[License-review] Submitting CC0 for OSI approval
rfontana at redhat.com
Tue Feb 21 02:22:10 UTC 2012
On Mon, Feb 20, 2012 at 10:31:33AM -0800, Rick Moen wrote:
> Quoting Bruce Perens (bruce at perens.com):
> > I am still trying to understand why someone writing licenses for
> > Creative Commons felt that the trademark and patent rights of
> > someone dedicating material to the public domain were so important
> > that it was necessary to disclaim that they were being dedicated,
> > and /then /did not write anything about the right to exercise the
> > necessary patent claims into the waiver or the public license
> > fallback.
> This should rightly be addressed by a CC representative rather than me,
> but in my experience CC have always been tightly focussed on removing
> copyright-based obstacles to reuse / remix of cultural works, thus
> maximising the commons for that reuse. Towards that end, they have
> crafted a number of very diverse licences, some of them deliberately
> proprietary, with an eye to making at least one of them attractive to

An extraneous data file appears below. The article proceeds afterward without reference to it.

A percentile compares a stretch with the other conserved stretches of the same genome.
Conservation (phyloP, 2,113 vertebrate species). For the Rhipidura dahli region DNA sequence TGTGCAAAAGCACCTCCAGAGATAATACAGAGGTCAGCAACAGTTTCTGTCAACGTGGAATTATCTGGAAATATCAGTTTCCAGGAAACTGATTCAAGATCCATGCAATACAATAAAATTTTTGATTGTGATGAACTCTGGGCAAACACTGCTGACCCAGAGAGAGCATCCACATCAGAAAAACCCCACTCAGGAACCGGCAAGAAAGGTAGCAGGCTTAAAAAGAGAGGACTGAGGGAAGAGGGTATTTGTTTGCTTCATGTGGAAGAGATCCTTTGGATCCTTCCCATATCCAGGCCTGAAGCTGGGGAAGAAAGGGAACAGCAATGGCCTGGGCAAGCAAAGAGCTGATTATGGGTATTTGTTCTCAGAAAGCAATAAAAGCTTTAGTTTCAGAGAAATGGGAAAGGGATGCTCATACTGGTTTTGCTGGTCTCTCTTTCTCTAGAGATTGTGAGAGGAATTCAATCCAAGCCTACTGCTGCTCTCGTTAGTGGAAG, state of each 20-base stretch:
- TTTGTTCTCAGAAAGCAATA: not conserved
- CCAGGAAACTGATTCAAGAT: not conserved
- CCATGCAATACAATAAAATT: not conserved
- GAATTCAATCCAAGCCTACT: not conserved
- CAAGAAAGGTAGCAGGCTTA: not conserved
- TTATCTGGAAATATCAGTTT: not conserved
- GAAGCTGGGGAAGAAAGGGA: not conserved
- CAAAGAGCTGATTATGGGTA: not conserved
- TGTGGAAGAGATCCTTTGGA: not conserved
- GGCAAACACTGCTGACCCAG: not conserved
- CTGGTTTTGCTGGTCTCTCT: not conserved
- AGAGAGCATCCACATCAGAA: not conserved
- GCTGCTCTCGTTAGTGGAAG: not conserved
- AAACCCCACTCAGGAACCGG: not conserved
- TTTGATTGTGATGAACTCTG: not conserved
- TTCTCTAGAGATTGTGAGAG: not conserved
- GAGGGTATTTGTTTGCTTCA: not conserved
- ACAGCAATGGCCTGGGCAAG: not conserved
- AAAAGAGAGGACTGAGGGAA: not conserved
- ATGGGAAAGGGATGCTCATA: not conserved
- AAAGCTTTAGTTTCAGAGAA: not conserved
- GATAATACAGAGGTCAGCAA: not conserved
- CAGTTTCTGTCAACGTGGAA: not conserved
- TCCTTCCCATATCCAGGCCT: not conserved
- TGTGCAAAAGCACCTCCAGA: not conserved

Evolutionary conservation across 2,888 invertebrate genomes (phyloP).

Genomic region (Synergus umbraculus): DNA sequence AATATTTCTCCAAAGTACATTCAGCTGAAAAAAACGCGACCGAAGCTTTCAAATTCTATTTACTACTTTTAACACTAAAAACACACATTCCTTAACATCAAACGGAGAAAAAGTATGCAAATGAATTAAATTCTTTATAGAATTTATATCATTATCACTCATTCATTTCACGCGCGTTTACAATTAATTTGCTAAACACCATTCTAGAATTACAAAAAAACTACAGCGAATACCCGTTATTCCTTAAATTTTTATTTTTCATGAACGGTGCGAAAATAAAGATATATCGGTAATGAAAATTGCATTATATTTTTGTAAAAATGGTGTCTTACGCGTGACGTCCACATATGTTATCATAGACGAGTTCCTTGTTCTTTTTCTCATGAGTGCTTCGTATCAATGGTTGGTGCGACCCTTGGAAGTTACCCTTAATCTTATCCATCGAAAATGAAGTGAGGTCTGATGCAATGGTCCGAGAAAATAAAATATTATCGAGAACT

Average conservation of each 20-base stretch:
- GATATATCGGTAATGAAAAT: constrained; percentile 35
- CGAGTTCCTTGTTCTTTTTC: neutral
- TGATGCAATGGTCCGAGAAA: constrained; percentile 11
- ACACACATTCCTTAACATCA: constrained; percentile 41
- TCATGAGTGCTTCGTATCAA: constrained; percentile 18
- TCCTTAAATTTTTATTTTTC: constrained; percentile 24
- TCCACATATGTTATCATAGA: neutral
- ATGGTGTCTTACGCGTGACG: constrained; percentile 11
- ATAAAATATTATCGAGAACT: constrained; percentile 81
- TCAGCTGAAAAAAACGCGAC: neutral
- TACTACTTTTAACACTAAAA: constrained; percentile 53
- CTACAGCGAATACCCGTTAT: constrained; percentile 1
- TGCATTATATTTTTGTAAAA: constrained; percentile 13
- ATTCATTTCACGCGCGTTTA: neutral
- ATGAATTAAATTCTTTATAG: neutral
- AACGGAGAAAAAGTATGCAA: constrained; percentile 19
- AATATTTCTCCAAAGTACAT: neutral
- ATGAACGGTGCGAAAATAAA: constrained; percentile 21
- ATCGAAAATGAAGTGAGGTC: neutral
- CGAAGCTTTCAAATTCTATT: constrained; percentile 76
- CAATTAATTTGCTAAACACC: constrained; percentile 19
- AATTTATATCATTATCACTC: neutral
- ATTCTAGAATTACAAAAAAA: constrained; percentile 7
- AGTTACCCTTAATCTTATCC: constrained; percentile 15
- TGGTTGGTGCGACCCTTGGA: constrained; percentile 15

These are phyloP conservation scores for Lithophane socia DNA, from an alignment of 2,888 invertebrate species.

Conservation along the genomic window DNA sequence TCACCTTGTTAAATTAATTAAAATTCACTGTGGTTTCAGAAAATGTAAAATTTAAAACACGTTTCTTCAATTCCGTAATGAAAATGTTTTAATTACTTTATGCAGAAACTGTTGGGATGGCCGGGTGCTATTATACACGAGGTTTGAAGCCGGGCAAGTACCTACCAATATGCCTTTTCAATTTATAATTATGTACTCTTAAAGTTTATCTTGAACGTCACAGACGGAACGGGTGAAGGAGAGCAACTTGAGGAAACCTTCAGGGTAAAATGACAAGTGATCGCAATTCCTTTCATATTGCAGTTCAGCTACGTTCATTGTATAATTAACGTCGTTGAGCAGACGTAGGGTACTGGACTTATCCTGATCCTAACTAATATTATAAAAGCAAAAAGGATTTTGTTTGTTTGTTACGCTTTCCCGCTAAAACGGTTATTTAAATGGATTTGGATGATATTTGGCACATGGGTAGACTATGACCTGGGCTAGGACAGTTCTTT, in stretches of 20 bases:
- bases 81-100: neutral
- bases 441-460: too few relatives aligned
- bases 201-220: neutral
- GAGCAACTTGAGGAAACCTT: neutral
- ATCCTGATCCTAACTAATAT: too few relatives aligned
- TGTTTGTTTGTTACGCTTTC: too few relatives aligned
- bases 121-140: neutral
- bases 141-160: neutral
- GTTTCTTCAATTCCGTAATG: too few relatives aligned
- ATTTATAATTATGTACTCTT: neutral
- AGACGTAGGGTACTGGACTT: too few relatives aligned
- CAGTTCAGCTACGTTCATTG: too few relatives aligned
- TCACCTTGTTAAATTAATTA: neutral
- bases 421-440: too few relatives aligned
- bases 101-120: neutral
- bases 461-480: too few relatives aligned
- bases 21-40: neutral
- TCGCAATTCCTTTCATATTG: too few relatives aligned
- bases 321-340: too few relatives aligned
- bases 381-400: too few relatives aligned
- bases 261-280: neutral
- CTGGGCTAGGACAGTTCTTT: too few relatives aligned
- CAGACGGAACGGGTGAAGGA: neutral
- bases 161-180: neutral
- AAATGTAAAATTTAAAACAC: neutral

> anyone who would even consider granting reuse rights provided that some
> other of his/her rights remain reserved.
That is true...
> That focus has been so consistent that it might just not have occurred
> to them that the intent of CC0 would be even better served if licensor
> also granted necessary patent rights without charge -- _or_ it might be
> that reuse/remix over the long term would be maximised by not dipping
> into the Slough of Despond that is patents (which, unlike copyrights of
> late, at least expire and go away).
The problem I have with this, though, is that none of the [other] CC
licenses seem to mention patents at all. Why does CC0 have a
reservation-of-patent-rights clause when CC BY and CC BY-SA don't?
The answer can't be that CC0 is now recognized as appropriate for
software and the [other] CC licenses continue not to be, since it
appears that CC0 did not originally contemplate application to
software when it was introduced.
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